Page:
Billy GrahamNovember 7 was Billy Graham’s 95th birthday, and the Billy Graham Evangelistic Association, whose CEO is his son Franklin, used the occasion for a sort of mini-crusade, which had two main components. One was a 30 minute video production called The Cross, which was a mixture of comments from Graham concerning the spiritual state of America in 2013 with scenes from the other, a similar production called Defining Moments. The latter was a mixture of video of Graham preaching during his active years with comments by three converts about their former and current lives. On that date I happened to be on the Wheaton College campus, where Graham earned a graduate degree and founded the Billy Graham Center, and I thought I’d watch them there. For some reason they weren’t showing The Cross, but their showing of Defining Moments allowed us to see it there and be back at our digs in time to watch The Cross on Fox News.

Defining Moments was a video narrative that interwove three stories of conversion featuring what today are ‘ordinary people’—a young white female, a young black male, both drug addicts, and an illusionist whose stage career was cut short by cancer, punctuated by video montages that included scenes of Billy Graham preaching, mostly from the 1980s, I’d guess. The video narratives were pretty predictable, I’m afraid, and I found it hard to cope with the ‘mockumentary’ approach to such seriously broken lives as these seemed to have once been, but Graham’s preaching, after not having seen it for many years, hit me with all the power for which it was famous. I left the Barrows Auditorium hungry for more.

The Cross was publicised as ‘A Long-Awaited Broadcast From Billy Graham To Our Nation’, but it turned out to be less than that. It used the video footage of two of the subjects of Defining Moments, but punctuated them with footage of the 95-year old Graham speaking from his arm-chair. The passion of his preaching years had been replaced by a great peace, and I suspect that if he had spoken about the source of his peace, his words would have had the same impact as his words about the source of his salvation did during his preaching career. Instead he made a few comments on the need for a spiritual awakening in contemporary America, but was never given time to develop his thoughts into a message for the nation, and I think the production will soon be forgotten.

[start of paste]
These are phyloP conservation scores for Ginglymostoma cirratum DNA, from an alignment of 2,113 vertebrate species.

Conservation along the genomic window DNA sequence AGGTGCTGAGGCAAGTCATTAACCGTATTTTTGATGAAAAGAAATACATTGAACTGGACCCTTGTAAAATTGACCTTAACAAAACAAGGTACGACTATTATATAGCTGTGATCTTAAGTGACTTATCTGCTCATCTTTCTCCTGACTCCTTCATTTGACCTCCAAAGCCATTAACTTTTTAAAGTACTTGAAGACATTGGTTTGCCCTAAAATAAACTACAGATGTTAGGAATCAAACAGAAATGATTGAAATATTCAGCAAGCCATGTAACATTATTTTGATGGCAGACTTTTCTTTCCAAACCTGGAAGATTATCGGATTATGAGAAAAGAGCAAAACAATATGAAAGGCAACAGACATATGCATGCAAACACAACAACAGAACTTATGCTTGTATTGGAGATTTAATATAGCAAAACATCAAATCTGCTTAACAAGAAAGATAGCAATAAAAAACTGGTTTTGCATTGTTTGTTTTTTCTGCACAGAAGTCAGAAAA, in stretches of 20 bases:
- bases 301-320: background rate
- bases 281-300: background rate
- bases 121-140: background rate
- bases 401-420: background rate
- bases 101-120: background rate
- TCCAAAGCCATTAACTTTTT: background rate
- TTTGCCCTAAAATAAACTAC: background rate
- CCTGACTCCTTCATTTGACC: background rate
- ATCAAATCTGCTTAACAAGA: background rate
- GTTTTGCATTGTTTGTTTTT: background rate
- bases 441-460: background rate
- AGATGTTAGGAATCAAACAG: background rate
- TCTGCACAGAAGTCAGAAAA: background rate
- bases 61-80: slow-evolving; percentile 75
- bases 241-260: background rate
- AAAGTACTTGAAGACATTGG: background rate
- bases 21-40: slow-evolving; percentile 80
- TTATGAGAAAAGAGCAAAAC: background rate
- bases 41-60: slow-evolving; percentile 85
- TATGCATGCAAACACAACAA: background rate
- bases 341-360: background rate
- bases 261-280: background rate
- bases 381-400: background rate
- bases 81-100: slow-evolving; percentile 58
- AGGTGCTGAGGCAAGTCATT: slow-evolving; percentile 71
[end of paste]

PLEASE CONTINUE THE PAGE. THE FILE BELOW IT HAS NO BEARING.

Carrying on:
Much of Graham’s greatest preaching is on film, though, and if the BGEA really wants to get America thinking about its spiritual state, the best thing it could do would be to rent every cinema in the nation for six or seven Sunday nights in a row and show one of the surviving films. I think they’d be surprised at the attendance, as well as at the continuing effectiveness of his preaching style. His comments about American society in the 1950s and 60s seem as relevant today as then, except that Communism has been replaced by Terrorism as the perceived threat to our safety. Most people under thirty will have never seen anyone like him, and his plain statement of the truth found in the pages of the Bible, in simple words from a heart overflowing with passion for Christ, is bound to have an impact that neither the slick productions nor the smooth evangelists of today can match. Check out this one, or this, or this, and see for yourself.

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